But what we found were numbers in the billions.

DACA Holders Contribute Billions in Taxes for Benefits They Do Not Get

One metric for measuring the economic impact of any group is to look at how much they are paying towards income taxes.

According to the Institute on Taxation and Economic Policy, the average salary of a DACA recipient in the U.S. is $36,231. With a base tax rate of 24%, they pay $8,695 each per year in taxes.

With approximately 700,000 Dreamers in the U.S., that’s a total income tax contribution of $6,086,808,000 per year for all DACA holders currently working in the U.S.

Some of that tax money is earmarked for tax benefits like Social Security and Medicare. What many people don’t realize, though, is that Dreamers can’t take care of most tax benefits — like federal funding for education — in spite of paying for those tax benefits.

Every year, DACA holders pay 6.2% of their annual income toward Social Security benefits, amounting to $2,246 (or $1,572,425,400 cumulatively across all DACA holders).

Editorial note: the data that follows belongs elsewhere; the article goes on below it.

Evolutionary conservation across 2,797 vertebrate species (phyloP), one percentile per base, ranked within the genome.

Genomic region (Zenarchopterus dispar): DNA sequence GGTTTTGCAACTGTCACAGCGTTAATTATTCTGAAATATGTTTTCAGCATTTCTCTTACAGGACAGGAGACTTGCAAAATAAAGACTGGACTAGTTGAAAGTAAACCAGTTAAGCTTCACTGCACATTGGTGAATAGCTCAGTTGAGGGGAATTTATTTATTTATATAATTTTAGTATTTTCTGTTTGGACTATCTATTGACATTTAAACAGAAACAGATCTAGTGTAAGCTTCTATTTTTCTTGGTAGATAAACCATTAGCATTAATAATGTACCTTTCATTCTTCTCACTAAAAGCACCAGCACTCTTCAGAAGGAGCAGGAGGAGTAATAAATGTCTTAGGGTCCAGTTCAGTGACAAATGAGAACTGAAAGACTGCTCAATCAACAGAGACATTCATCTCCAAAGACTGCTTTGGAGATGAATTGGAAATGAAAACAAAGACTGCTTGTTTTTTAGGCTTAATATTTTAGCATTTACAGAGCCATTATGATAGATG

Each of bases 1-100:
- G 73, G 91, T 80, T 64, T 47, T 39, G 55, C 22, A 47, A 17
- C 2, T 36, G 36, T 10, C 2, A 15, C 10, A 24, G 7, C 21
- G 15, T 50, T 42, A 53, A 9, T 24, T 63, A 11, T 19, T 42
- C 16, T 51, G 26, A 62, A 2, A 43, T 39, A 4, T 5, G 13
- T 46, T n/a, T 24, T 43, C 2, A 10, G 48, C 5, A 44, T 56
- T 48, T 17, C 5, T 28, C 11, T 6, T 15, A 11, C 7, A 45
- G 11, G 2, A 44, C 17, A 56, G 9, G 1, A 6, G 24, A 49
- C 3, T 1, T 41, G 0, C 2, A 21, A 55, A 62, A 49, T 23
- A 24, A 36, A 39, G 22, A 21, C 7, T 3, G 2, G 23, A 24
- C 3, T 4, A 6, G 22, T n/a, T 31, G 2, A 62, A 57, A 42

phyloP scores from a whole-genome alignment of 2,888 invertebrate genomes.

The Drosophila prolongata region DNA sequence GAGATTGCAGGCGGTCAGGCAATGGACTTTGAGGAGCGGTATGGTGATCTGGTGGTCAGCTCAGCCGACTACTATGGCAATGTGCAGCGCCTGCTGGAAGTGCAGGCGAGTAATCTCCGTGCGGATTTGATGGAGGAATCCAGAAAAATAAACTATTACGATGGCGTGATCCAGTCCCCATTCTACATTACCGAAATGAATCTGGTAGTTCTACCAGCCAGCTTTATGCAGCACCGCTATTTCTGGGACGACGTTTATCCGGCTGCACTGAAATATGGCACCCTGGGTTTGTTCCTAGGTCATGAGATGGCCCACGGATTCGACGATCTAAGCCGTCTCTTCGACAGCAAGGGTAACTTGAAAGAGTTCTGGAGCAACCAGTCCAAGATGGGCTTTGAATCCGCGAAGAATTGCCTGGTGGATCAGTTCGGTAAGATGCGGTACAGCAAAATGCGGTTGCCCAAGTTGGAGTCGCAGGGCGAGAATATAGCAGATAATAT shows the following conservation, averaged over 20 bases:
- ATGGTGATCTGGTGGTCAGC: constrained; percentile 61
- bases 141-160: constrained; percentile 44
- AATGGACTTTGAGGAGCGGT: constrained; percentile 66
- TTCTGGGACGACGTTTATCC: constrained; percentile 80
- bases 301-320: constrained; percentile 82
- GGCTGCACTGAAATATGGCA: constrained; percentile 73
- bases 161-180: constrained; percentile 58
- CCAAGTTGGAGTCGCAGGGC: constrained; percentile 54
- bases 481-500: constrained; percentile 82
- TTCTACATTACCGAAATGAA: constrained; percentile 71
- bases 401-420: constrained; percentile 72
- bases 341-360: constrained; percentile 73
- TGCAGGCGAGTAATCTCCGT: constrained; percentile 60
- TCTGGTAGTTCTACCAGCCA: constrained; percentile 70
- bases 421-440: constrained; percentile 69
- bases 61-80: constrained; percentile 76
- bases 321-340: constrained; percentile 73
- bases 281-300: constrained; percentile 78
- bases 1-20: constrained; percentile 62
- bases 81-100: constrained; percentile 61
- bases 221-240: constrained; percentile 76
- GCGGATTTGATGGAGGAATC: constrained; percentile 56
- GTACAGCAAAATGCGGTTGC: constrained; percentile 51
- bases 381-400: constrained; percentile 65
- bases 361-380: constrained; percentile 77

They also contribute 1.45% of their salaries toward Medicare, amounting to $525 annually (or $367,744,650 cumulatively across all DACA visa holders).

Overall, these contributions account for 7.65% of their annual income, or $2,772 each. Looked at another way, Dreamers contribute $1,940,170,050 annually to these taxes — which, again, they do not benefit from.

DACA Holders Spend $9.3B at Local Businesses Annually

One of the biggest criticisms of DACA holders (and immigrants, in general) is that they come to the U.S. and take away U.S. jobs while making not considerable contributions to the U.S. economy.

The perception is that Dreamers take away from the U.S. So, next we looked at how much DACA holders are contributing to the U.S. economy.

For this analysis, we looked at how Dreamers contribute to their local economies. We are defining local businesses as non-online shopping (restaurants, supermarkets, etc. – as opposed to Amazon or other online businesses) that operates within the United States.

We found that individual DACA holders in the U.S. spend, on average, the following amounts every month on different segments of their local economy: